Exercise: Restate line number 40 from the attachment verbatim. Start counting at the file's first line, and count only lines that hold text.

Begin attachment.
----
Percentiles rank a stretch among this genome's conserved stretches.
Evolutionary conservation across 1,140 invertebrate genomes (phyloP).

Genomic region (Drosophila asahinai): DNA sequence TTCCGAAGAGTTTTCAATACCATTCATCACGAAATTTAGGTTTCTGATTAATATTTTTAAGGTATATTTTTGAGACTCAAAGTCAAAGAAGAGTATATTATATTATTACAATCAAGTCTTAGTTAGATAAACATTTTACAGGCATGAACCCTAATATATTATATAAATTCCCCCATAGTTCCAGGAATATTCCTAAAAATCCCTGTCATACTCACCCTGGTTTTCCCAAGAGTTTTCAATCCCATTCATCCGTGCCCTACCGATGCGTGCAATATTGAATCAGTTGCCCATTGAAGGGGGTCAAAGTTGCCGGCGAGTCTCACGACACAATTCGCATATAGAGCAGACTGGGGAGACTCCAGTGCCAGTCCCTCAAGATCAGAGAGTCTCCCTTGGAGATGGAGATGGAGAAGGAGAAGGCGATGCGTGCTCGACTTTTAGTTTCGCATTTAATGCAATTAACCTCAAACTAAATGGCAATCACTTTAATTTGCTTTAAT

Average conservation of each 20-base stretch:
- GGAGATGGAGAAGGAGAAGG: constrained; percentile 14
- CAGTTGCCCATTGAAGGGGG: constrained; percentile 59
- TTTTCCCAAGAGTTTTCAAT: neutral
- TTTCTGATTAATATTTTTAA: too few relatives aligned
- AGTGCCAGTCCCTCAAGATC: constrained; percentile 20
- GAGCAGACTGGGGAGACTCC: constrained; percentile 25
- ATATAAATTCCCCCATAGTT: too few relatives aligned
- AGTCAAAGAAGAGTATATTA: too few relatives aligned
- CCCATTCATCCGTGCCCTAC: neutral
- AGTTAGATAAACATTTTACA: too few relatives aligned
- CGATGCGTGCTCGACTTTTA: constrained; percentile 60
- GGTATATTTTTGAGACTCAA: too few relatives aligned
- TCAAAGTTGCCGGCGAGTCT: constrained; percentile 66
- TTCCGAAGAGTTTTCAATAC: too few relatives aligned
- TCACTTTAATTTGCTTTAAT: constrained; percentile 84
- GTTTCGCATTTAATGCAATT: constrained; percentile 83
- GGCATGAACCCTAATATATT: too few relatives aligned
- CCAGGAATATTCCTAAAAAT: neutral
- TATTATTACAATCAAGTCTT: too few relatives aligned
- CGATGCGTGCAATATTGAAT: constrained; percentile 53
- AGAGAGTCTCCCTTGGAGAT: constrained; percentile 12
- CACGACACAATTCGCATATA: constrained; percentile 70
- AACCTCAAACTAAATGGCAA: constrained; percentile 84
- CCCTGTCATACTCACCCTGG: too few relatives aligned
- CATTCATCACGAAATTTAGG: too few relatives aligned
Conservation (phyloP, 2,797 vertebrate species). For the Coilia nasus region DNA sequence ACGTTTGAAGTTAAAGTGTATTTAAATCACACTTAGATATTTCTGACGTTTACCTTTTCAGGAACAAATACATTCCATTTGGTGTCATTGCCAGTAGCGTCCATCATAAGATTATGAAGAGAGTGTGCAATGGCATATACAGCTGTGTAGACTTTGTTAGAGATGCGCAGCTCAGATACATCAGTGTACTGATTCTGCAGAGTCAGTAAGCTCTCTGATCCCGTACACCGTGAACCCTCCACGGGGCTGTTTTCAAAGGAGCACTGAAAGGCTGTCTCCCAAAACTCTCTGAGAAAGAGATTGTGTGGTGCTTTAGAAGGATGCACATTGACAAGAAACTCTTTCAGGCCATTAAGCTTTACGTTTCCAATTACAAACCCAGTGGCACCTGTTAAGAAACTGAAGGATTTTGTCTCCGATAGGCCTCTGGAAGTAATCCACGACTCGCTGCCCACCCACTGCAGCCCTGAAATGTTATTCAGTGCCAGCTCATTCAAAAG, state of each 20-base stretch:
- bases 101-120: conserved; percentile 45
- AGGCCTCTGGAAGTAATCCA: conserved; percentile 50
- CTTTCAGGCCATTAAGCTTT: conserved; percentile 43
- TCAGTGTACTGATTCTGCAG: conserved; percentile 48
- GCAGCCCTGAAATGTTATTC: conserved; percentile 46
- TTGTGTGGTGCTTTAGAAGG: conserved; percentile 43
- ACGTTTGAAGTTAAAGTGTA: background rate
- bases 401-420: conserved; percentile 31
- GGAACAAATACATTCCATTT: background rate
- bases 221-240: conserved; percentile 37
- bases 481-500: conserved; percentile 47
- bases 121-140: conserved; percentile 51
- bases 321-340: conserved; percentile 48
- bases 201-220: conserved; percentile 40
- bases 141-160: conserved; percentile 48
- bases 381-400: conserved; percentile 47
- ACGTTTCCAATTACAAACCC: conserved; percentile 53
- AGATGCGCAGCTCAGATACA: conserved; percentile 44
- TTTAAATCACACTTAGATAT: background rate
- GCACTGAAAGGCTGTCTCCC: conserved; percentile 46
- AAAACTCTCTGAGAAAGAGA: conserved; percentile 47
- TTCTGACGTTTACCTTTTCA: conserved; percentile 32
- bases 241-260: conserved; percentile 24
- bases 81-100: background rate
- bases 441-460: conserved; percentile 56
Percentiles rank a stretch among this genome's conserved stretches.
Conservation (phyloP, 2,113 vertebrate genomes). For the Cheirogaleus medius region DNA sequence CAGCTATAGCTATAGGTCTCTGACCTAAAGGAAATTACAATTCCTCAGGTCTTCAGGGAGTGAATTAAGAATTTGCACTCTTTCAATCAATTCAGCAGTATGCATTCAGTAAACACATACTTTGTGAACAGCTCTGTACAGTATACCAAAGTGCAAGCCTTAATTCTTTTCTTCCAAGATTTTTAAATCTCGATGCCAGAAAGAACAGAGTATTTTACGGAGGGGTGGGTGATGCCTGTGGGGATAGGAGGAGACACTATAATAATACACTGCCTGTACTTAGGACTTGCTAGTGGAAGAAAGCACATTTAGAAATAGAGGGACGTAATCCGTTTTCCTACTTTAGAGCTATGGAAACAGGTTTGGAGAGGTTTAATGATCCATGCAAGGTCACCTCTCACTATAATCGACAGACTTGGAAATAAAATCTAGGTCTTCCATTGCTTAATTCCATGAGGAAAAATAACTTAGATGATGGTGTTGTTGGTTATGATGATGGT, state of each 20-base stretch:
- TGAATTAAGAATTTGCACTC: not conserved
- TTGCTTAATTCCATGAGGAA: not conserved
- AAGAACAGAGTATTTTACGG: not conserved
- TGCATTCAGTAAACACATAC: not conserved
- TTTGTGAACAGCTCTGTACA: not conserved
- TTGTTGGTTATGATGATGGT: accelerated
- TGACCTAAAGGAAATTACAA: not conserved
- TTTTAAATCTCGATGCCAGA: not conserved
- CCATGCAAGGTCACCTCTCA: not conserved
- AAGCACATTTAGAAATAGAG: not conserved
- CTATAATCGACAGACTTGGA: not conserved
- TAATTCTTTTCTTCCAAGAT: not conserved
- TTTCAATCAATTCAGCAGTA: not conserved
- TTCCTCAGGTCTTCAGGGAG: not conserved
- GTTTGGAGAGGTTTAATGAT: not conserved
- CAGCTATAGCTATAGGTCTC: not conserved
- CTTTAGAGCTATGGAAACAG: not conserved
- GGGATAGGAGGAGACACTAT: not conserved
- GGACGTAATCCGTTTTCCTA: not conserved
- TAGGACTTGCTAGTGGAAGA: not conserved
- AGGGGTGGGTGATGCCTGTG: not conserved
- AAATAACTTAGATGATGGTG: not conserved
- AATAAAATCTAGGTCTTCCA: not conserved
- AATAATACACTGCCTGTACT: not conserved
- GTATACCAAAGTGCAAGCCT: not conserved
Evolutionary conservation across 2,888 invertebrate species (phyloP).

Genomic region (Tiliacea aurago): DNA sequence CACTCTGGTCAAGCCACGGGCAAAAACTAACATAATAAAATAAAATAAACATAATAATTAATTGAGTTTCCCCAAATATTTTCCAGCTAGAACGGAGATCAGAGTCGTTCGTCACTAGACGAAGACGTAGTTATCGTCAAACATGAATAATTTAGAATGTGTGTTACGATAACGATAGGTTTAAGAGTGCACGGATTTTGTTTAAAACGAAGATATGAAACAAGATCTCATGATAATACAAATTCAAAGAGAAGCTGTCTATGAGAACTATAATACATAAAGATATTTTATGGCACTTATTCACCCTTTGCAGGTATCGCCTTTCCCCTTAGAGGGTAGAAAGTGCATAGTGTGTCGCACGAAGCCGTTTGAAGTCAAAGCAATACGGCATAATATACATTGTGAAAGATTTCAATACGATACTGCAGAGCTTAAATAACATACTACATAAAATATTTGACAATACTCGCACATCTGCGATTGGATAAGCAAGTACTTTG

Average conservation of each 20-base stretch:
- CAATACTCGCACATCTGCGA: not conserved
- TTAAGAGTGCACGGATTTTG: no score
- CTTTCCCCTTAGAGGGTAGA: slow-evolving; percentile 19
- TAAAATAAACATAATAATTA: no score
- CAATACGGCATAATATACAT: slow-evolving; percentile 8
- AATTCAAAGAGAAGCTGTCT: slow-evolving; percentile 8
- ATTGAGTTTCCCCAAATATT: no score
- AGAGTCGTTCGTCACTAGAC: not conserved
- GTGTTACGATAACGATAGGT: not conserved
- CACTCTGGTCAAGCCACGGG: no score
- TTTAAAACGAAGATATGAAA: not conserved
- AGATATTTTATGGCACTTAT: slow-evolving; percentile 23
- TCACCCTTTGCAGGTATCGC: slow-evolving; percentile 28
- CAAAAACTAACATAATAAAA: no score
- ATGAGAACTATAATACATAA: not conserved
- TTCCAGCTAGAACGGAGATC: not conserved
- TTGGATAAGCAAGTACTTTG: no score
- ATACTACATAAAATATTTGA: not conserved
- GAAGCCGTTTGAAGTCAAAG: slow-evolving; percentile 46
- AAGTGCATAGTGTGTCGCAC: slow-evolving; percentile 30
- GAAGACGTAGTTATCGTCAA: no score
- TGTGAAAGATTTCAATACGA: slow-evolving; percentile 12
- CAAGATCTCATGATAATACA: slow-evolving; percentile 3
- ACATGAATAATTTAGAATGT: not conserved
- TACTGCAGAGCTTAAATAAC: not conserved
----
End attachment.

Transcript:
- bases 221-240: conserved; percentile 37